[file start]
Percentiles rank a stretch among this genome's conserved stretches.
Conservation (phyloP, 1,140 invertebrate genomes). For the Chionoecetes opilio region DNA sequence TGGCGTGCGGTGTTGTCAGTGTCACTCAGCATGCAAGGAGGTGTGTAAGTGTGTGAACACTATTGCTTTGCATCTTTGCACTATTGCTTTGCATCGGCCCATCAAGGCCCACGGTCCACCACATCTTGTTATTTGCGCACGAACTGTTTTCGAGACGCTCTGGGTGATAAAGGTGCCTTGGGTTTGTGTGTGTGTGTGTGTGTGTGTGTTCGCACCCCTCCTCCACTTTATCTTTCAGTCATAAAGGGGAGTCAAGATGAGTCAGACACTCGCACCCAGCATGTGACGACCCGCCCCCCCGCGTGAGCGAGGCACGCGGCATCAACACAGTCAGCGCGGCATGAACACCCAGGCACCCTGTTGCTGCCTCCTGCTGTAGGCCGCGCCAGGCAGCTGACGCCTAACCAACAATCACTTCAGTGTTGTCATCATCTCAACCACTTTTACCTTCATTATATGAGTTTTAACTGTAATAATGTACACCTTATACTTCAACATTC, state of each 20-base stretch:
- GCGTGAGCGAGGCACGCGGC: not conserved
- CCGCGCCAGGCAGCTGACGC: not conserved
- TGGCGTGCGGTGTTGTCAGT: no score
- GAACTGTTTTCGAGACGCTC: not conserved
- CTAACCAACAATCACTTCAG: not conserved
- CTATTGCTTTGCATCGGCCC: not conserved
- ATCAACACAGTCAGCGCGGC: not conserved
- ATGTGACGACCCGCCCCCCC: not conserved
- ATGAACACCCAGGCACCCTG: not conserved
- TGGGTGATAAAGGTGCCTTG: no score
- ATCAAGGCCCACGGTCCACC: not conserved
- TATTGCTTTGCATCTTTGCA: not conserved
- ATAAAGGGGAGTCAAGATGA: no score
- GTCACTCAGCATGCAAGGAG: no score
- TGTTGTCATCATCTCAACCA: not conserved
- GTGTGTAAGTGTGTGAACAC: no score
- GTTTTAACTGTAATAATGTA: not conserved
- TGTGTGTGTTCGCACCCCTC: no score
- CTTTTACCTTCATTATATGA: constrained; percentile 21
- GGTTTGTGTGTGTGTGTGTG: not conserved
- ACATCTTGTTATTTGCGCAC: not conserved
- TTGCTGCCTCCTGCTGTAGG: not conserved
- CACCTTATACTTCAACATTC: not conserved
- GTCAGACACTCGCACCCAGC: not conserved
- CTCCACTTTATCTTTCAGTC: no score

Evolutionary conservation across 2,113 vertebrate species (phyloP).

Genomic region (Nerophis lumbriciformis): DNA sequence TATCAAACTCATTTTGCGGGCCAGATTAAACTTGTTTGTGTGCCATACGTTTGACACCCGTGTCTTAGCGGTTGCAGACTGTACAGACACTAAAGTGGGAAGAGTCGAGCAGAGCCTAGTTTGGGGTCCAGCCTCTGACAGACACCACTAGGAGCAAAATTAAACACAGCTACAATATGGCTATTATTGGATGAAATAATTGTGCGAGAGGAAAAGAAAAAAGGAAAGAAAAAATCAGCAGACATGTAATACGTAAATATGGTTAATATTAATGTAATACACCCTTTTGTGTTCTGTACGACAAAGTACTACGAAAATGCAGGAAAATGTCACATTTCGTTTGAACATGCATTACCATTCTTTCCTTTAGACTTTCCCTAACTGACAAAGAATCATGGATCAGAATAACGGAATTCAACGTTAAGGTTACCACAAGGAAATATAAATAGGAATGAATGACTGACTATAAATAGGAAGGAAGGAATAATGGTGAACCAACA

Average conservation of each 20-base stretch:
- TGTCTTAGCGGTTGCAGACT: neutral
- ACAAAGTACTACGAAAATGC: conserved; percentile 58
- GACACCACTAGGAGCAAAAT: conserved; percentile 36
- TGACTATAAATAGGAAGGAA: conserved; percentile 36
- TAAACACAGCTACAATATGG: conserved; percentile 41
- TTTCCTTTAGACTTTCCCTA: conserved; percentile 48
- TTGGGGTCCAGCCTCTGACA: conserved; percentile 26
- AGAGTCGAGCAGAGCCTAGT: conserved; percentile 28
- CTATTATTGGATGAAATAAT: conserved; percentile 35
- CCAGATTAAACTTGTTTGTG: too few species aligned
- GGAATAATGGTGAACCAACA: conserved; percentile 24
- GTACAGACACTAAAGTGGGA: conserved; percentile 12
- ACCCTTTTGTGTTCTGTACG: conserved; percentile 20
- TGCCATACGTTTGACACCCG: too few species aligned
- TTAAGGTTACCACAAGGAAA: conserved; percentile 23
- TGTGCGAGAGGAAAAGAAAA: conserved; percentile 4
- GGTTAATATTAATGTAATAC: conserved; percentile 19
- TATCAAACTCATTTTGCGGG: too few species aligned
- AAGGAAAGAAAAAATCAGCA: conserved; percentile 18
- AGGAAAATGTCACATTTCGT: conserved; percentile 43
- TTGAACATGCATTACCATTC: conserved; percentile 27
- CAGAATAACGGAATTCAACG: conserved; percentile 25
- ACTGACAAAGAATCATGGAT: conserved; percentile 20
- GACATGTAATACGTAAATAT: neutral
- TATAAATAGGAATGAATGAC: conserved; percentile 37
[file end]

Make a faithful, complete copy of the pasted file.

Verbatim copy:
Percentiles rank a stretch among this genome's conserved stretches.
Conservation (phyloP, 1,140 invertebrate genomes). For the Chionoecetes opilio region DNA sequence TGGCGTGCGGTGTTGTCAGTGTCACTCAGCATGCAAGGAGGTGTGTAAGTGTGTGAACACTATTGCTTTGCATCTTTGCACTATTGCTTTGCATCGGCCCATCAAGGCCCACGGTCCACCACATCTTGTTATTTGCGCACGAACTGTTTTCGAGACGCTCTGGGTGATAAAGGTGCCTTGGGTTTGTGTGTGTGTGTGTGTGTGTGTGTTCGCACCCCTCCTCCACTTTATCTTTCAGTCATAAAGGGGAGTCAAGATGAGTCAGACACTCGCACCCAGCATGTGACGACCCGCCCCCCCGCGTGAGCGAGGCACGCGGCATCAACACAGTCAGCGCGGCATGAACACCCAGGCACCCTGTTGCTGCCTCCTGCTGTAGGCCGCGCCAGGCAGCTGACGCCTAACCAACAATCACTTCAGTGTTGTCATCATCTCAACCACTTTTACCTTCATTATATGAGTTTTAACTGTAATAATGTACACCTTATACTTCAACATTC, state of each 20-base stretch:
- GCGTGAGCGAGGCACGCGGC: not conserved
- CCGCGCCAGGCAGCTGACGC: not conserved
- TGGCGTGCGGTGTTGTCAGT: no score
- GAACTGTTTTCGAGACGCTC: not conserved
- CTAACCAACAATCACTTCAG: not conserved
- CTATTGCTTTGCATCGGCCC: not conserved
- ATCAACACAGTCAGCGCGGC: not conserved
- ATGTGACGACCCGCCCCCCC: not conserved
- ATGAACACCCAGGCACCCTG: not conserved
- TGGGTGATAAAGGTGCCTTG: no score
- ATCAAGGCCCACGGTCCACC: not conserved
- TATTGCTTTGCATCTTTGCA: not conserved
- ATAAAGGGGAGTCAAGATGA: no score
- GTCACTCAGCATGCAAGGAG: no score
- TGTTGTCATCATCTCAACCA: not conserved
- GTGTGTAAGTGTGTGAACAC: no score
- GTTTTAACTGTAATAATGTA: not conserved
- TGTGTGTGTTCGCACCCCTC: no score
- CTTTTACCTTCATTATATGA: constrained; percentile 21
- GGTTTGTGTGTGTGTGTGTG: not conserved
- ACATCTTGTTATTTGCGCAC: not conserved
- TTGCTGCCTCCTGCTGTAGG: not conserved
- CACCTTATACTTCAACATTC: not conserved
- GTCAGACACTCGCACCCAGC: not conserved
- CTCCACTTTATCTTTCAGTC: no score

Evolutionary conservation across 2,113 vertebrate species (phyloP).

Genomic region (Nerophis lumbriciformis): DNA sequence TATCAAACTCATTTTGCGGGCCAGATTAAACTTGTTTGTGTGCCATACGTTTGACACCCGTGTCTTAGCGGTTGCAGACTGTACAGACACTAAAGTGGGAAGAGTCGAGCAGAGCCTAGTTTGGGGTCCAGCCTCTGACAGACACCACTAGGAGCAAAATTAAACACAGCTACAATATGGCTATTATTGGATGAAATAATTGTGCGAGAGGAAAAGAAAAAAGGAAAGAAAAAATCAGCAGACATGTAATACGTAAATATGGTTAATATTAATGTAATACACCCTTTTGTGTTCTGTACGACAAAGTACTACGAAAATGCAGGAAAATGTCACATTTCGTTTGAACATGCATTACCATTCTTTCCTTTAGACTTTCCCTAACTGACAAAGAATCATGGATCAGAATAACGGAATTCAACGTTAAGGTTACCACAAGGAAATATAAATAGGAATGAATGACTGACTATAAATAGGAAGGAAGGAATAATGGTGAACCAACA

Average conservation of each 20-base stretch:
- TGTCTTAGCGGTTGCAGACT: neutral
- ACAAAGTACTACGAAAATGC: conserved; percentile 58
- GACACCACTAGGAGCAAAAT: conserved; percentile 36
- TGACTATAAATAGGAAGGAA: conserved; percentile 36
- TAAACACAGCTACAATATGG: conserved; percentile 41
- TTTCCTTTAGACTTTCCCTA: conserved; percentile 48
- TTGGGGTCCAGCCTCTGACA: conserved; percentile 26
- AGAGTCGAGCAGAGCCTAGT: conserved; percentile 28
- CTATTATTGGATGAAATAAT: conserved; percentile 35
- CCAGATTAAACTTGTTTGTG: too few species aligned
- GGAATAATGGTGAACCAACA: conserved; percentile 24
- GTACAGACACTAAAGTGGGA: conserved; percentile 12
- ACCCTTTTGTGTTCTGTACG: conserved; percentile 20
- TGCCATACGTTTGACACCCG: too few species aligned
- TTAAGGTTACCACAAGGAAA: conserved; percentile 23
- TGTGCGAGAGGAAAAGAAAA: conserved; percentile 4
- GGTTAATATTAATGTAATAC: conserved; percentile 19
- TATCAAACTCATTTTGCGGG: too few species aligned
- AAGGAAAGAAAAAATCAGCA: conserved; percentile 18
- AGGAAAATGTCACATTTCGT: conserved; percentile 43
- TTGAACATGCATTACCATTC: conserved; percentile 27
- CAGAATAACGGAATTCAACG: conserved; percentile 25
- ACTGACAAAGAATCATGGAT: conserved; percentile 20
- GACATGTAATACGTAAATAT: neutral
- TATAAATAGGAATGAATGAC: conserved; percentile 37